NYT Part II: Manipulating Social Media with Help from Silicone Valley

They get by with a little help from their friends.

In part two of James O’Keefe’s undercover sting at The New York Times (part one can be viewed here), we are reintroduced to Audience Strategy Editor Nick Dudich who claims to be the “gatekeeper” for what goes up on social media for the NYT. In this video, Dudich explains he has help in manipulating social media thanks to some powerful connections in Silicon Valley.

With these friends, Dudich is able to force certain videos to trend and others to be buried. In one case, he said the NYT did a video that painted Facebook in a negative light. So, Dudich made sure as few people saw that video as possible to protect his connections. The same tactic is used when he wants a video boosted to the front page of YouTube.

One of those friends also appears in the video who is the Brand and diversity Curator at YouTube, Earnest Pettie. Coincidentally, Pettie and Dudic both worked together previously at Fusion ABC. Dudich regularly gets Pettie to promote his videos above others. Pettie bragged about his friend, saying Dudich is one of the most knowledgeable people he knows when it comes to social media. 

Pettie also revealed that YouTube decides what is “legitimate news” based on having “news partnerships” with certain outlets and that’s what determines what will or won’t be promoted.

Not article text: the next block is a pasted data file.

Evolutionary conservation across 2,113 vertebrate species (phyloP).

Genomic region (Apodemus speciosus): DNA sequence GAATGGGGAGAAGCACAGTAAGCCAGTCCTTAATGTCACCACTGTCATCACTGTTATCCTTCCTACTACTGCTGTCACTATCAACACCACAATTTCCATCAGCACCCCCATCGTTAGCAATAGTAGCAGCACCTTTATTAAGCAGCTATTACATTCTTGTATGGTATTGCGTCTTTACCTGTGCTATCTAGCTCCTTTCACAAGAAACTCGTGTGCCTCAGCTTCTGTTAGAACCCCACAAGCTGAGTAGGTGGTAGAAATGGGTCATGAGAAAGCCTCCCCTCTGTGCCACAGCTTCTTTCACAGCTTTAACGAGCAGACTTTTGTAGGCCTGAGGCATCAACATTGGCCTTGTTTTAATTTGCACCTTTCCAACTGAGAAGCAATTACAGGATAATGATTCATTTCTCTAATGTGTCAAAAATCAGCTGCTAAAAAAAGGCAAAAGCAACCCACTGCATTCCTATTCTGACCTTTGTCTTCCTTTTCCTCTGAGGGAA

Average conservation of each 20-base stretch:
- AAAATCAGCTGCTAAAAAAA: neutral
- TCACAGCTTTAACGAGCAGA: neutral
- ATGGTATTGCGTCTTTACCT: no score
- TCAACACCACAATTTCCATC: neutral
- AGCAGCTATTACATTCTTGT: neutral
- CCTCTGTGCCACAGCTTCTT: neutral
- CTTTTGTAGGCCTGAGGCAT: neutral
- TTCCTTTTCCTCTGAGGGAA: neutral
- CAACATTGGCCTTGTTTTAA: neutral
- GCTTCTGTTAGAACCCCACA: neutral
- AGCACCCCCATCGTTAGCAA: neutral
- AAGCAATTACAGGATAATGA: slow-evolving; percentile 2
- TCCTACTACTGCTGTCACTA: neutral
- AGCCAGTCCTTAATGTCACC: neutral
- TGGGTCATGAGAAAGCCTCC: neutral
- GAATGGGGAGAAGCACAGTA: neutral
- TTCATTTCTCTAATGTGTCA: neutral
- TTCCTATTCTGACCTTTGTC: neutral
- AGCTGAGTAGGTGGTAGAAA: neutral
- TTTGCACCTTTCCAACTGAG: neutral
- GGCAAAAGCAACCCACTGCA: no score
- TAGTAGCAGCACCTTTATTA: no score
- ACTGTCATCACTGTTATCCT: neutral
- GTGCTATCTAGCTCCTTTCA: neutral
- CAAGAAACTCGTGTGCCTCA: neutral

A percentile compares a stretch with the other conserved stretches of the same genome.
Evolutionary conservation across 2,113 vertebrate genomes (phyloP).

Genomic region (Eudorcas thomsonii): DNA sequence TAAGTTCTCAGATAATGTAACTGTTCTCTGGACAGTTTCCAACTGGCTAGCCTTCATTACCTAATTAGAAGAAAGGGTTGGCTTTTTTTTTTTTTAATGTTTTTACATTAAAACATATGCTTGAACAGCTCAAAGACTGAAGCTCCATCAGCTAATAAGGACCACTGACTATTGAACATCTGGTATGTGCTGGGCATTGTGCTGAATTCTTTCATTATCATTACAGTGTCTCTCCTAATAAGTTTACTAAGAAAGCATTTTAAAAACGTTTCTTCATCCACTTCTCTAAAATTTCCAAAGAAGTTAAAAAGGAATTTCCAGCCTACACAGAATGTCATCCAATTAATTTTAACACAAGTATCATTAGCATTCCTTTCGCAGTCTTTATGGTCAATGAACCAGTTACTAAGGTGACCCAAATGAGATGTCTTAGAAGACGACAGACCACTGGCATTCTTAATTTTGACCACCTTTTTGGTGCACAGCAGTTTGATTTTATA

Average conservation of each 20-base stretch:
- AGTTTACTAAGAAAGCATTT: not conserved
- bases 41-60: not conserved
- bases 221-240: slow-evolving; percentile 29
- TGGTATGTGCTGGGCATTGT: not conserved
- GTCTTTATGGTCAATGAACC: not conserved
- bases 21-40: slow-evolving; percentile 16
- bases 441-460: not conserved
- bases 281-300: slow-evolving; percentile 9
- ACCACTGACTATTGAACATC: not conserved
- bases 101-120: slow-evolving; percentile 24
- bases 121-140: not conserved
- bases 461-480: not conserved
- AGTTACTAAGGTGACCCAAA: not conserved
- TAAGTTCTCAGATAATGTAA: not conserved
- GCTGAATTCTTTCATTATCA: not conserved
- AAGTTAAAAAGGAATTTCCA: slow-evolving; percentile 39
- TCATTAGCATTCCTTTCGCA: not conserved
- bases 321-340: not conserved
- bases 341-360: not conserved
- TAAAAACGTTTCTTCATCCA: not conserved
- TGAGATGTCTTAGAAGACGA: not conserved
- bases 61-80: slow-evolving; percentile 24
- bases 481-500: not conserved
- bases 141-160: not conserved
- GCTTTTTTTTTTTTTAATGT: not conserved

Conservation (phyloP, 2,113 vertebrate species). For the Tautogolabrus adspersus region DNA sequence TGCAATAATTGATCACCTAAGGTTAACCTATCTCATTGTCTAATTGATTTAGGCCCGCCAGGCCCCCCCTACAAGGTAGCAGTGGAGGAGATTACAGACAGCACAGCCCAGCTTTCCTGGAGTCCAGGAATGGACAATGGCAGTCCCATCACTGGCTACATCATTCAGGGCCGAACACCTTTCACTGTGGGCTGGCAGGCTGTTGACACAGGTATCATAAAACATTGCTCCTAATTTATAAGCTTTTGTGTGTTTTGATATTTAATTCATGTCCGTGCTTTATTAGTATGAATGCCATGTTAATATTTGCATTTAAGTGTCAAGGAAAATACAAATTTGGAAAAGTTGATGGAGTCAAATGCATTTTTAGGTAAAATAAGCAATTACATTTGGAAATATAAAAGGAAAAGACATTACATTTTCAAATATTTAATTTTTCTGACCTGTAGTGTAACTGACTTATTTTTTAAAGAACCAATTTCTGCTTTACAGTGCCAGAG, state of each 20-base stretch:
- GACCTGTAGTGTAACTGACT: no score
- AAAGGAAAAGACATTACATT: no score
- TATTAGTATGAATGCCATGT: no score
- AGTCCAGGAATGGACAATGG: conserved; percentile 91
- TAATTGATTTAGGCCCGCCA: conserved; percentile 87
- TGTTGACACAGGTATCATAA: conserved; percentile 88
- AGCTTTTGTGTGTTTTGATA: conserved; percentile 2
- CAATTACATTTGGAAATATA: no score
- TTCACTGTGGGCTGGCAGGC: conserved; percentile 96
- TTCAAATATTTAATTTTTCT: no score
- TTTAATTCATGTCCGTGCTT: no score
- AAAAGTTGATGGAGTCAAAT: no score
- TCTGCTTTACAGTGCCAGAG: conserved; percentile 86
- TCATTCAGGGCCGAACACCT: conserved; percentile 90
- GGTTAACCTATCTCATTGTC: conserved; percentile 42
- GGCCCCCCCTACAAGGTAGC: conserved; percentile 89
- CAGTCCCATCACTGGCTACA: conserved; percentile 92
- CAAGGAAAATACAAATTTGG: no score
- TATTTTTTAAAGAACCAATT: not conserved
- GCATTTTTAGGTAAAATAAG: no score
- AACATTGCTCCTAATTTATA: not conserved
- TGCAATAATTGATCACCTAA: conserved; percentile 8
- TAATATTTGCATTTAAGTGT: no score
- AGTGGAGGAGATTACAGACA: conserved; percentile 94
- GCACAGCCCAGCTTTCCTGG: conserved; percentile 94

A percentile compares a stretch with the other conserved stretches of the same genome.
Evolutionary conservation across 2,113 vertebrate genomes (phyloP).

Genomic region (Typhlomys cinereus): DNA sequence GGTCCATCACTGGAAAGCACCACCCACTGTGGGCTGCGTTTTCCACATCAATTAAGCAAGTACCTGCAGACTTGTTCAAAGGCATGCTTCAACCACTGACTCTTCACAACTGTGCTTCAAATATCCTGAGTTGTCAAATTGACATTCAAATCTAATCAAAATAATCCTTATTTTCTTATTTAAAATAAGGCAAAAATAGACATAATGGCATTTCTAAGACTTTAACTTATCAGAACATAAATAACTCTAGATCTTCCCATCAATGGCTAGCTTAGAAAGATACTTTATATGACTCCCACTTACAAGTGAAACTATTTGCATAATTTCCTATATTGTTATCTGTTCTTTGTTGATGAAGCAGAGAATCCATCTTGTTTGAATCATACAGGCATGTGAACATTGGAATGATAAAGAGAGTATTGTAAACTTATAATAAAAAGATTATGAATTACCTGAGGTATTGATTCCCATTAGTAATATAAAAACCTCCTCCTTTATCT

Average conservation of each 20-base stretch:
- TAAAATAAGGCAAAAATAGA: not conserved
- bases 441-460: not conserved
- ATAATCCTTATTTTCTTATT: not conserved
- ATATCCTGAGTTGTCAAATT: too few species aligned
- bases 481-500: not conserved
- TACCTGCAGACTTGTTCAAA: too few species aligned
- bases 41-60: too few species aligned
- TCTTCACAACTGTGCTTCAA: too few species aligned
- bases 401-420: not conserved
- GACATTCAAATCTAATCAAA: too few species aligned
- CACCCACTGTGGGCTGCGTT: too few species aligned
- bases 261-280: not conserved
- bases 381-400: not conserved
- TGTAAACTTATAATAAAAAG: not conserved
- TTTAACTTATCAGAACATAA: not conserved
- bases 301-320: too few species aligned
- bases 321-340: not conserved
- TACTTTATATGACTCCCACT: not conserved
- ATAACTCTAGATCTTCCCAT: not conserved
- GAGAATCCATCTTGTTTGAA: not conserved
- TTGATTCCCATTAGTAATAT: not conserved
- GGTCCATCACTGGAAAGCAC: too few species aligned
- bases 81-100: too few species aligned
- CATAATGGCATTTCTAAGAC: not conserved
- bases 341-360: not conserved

“And if at that point, somebody decides they're going to scroll past [our suggestions] and go find Alex Jones, well, they were looking for him to begin with anyway."

Up to this point, this has been Dudich’s little secret. He admits in the video that he keeps it “a little bit of mystery… to make it look like what you do is harder than what it is.” When he was asked if having friends in Silicone Valley was good for business, he replied, “Yeah, very good! Very, very good.”

O’Keefe’s investigation has already caused the NYT to take another look at their employee. The company released the following statement:

Based on what we've seen in the Project Veritas video, it appears that a recent hire in a junior position violated our ethical standards and misrepresented his role. In his role at The Times, he was responsible for posting already published video on other platforms and was never involved in the creation or editing of Times videos. We are reviewing the situation now.

We anxiously await the fall of many more.